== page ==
Tuesday, November 27, 2012

The Importance of Plot

Think of the 1962 John Ford western, “The Man Who Shot Liberty Valance.” On the surface it’s a terrible western, utilizing few of the colorful aspects of the genre.

There are few visible open spaces. No breathtaking photography. Most of the film is shot on a sound stage, in black and white. The two leads, John Wayne and Jimmy Stewart, are too old for their parts. The style of the film is creaky, as if it’s a deliberate throwback to a 1920’s movie.

One thing the film has going for it is its plot. The main body of the film is a flashback, within which is another flashback which reveals the key to the story. A box within a box within a box. The movie demonstrates the importance of plot in examining the nature of myth by revealing buried truth.

Monday, November 19, 2012

Telling Stories

The public is hungry for stories. The National Football League (NFL) is overwhelmingly successful because it tells stories. It tells stories leading up to games, and has plotlines that last throughout the season. How will the different abilities of Tim Tebow be utilized—or will they be utilized? Will Michael Vick live up to his immense abilities and secure success for the Eagles? Will TV celebrity Peyton Manning comeback from neck surgery? Will the New Orleans Saints survive the suspension of their head coach for the entire season? What’s the status in the league of the running game? How will rookie Andrew Luck to against veteran icon Tom Brady in tomorrow’s game?

Each individual game tells a story. The outcome is seldom known; often surprising. The game proceeds with dramatic ebbs and flows, from surprising scores to jarring injuries. The fans are emotionally invested in the plotline and the outcome of the story.

Everything in life is a story. What happens next? The recent election campaign was a story, albeit one that for some of us went on too long. It contained ebbs and flows, even one or two surprises.

What’s known in the culture and academia as “literature” lost its standing in the culture when it stopped telling stories.

Friday, November 16, 2012

Authoritarian Literary Person

Here's a link to the infamous Dave Eggers 2000 Harvard Advocate interview.

Lest you think this was an isolated incident, in the next several years after this Dave Eggers acted vigorously to shut down all criticism of himself and his organization.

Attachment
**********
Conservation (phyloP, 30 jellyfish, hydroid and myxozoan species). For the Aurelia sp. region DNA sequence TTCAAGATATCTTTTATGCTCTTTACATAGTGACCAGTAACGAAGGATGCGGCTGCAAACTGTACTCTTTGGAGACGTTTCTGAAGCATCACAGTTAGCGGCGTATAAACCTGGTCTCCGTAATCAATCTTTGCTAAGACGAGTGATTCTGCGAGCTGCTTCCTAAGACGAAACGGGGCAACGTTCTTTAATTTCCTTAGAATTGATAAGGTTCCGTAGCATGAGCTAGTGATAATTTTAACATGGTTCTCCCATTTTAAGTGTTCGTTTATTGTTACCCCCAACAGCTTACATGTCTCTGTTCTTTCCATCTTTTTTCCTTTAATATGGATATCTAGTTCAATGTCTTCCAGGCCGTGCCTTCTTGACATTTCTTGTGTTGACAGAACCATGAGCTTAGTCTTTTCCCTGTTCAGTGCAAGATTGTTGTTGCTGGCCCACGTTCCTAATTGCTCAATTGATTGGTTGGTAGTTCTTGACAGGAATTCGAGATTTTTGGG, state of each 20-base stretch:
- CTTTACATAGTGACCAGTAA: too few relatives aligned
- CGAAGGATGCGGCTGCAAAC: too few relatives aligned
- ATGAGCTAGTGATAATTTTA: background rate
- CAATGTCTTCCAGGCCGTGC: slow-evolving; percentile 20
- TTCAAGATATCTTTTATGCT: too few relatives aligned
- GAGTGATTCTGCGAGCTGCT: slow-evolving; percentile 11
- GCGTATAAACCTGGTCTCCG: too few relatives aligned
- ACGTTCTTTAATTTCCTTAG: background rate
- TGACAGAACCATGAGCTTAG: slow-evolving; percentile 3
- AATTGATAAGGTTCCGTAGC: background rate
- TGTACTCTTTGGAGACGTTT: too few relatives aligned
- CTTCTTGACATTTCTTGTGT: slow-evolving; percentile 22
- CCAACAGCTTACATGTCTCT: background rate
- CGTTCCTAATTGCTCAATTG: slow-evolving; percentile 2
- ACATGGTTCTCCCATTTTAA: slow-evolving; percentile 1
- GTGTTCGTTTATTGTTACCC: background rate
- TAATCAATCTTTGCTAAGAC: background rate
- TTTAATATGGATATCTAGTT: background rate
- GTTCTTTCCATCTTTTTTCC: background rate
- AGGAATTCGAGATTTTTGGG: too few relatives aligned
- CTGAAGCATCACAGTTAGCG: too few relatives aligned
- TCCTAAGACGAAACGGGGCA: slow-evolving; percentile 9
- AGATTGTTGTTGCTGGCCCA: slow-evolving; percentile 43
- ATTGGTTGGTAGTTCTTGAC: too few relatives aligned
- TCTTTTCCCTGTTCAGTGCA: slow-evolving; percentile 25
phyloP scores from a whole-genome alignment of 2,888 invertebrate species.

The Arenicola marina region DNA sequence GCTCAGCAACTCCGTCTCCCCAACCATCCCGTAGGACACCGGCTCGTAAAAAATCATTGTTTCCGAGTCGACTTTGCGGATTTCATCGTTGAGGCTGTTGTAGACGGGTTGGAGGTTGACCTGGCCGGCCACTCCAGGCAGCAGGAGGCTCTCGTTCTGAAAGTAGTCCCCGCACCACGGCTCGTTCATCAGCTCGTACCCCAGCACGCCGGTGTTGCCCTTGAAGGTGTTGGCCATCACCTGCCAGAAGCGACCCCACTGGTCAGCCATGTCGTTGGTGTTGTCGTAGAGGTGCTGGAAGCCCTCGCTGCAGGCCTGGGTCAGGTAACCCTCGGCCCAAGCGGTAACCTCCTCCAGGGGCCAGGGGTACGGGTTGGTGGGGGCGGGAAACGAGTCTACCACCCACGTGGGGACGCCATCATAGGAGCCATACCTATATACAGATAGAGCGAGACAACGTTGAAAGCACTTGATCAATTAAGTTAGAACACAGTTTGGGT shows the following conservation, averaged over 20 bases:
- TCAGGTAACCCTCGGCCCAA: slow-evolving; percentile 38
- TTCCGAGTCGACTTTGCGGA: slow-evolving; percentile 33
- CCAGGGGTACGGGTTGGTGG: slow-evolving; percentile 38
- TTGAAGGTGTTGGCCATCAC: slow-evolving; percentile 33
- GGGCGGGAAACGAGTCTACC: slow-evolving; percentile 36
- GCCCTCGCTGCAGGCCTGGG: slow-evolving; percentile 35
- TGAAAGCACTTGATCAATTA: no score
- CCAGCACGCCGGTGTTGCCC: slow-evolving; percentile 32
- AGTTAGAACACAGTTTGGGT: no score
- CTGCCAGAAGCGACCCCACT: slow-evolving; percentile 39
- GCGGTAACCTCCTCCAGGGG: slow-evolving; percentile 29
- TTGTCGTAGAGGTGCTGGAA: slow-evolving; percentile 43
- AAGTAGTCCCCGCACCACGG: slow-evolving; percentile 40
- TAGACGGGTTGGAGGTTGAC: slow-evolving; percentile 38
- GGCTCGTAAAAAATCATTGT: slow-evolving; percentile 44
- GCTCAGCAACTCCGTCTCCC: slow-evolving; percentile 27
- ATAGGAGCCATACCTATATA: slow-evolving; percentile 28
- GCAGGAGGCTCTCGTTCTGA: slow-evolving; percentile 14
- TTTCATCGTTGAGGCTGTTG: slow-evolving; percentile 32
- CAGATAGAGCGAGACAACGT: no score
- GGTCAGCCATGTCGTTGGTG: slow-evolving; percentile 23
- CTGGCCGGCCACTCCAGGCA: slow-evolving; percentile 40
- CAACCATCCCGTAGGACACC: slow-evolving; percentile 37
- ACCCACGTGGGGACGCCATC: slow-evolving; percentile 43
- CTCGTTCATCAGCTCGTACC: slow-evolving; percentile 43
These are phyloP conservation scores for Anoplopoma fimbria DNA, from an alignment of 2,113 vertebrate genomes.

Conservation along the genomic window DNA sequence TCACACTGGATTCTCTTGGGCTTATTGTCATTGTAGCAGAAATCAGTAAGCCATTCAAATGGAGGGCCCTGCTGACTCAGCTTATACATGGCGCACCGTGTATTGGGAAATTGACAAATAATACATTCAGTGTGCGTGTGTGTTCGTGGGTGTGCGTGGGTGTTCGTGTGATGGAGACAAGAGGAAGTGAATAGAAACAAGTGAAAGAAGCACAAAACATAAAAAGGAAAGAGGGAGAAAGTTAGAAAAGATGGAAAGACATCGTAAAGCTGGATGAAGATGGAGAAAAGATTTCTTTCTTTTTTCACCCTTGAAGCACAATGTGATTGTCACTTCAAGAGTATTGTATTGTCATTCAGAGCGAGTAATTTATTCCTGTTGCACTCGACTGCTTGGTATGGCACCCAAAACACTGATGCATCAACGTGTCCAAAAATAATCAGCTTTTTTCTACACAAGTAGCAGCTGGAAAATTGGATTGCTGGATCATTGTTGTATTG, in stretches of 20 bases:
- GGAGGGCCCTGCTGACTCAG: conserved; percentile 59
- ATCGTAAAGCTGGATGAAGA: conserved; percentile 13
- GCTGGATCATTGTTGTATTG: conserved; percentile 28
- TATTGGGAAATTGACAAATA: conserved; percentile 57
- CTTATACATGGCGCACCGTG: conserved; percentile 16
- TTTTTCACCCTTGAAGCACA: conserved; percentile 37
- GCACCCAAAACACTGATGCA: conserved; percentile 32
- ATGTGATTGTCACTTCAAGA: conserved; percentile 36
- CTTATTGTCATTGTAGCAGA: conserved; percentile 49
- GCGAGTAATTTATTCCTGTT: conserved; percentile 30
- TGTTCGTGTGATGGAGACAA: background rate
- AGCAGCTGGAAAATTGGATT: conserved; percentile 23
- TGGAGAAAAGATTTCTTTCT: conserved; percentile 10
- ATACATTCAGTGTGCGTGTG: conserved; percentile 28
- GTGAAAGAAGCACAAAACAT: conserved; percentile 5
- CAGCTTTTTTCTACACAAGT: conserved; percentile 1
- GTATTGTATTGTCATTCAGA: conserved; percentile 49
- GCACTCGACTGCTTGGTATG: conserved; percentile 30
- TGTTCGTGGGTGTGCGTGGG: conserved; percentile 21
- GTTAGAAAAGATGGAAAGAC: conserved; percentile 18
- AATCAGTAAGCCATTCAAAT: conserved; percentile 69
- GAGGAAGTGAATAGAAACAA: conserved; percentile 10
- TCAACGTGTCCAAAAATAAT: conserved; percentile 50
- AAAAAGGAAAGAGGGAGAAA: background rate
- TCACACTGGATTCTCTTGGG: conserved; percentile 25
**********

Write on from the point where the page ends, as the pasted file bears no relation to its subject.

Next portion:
It's fairly unprecedented in any field, in U.S. business history, for an entrepreneur to come out so strongly to shut down all possible un-nice things said about him. Colonel Parker? Phil Spector? For them, the press was a given. You accepted the slings and arrows coming your way as part of the game.

The tragedy is that the unthinking literary crowd has gone along with Dictator Dave's way of doing things. (One must wonder what he's like inside the organization. But then, that's not anything we ever hear about, is it? Not something anyone would dare investigate.)

The Dave's rant makes rough sense from his own perspective. But it's a completely egoistic perspective. He should be immune from all criticism and competition merely because his intentions are good. He does many wonderful things for the world. He's wonderful, period. How dare anyone say anything bad about him, anyplace?

This led Eggers to overreact against his critics-- critics which included the Underground Literary Alliance-- but now all critics are gone. Mum's the word. Smooth sailing only in happy face McSweeney's World.

Wednesday, November 14, 2012

The Pop Zeitgeist

Trendlines are clear. Literary fiction and poetry are diminishing in influence, as media flagships which sustain the stuffy art-- newspaper book review sections and mainstream magazines-- are themselves vanishing. Pop literature is a tidal wave.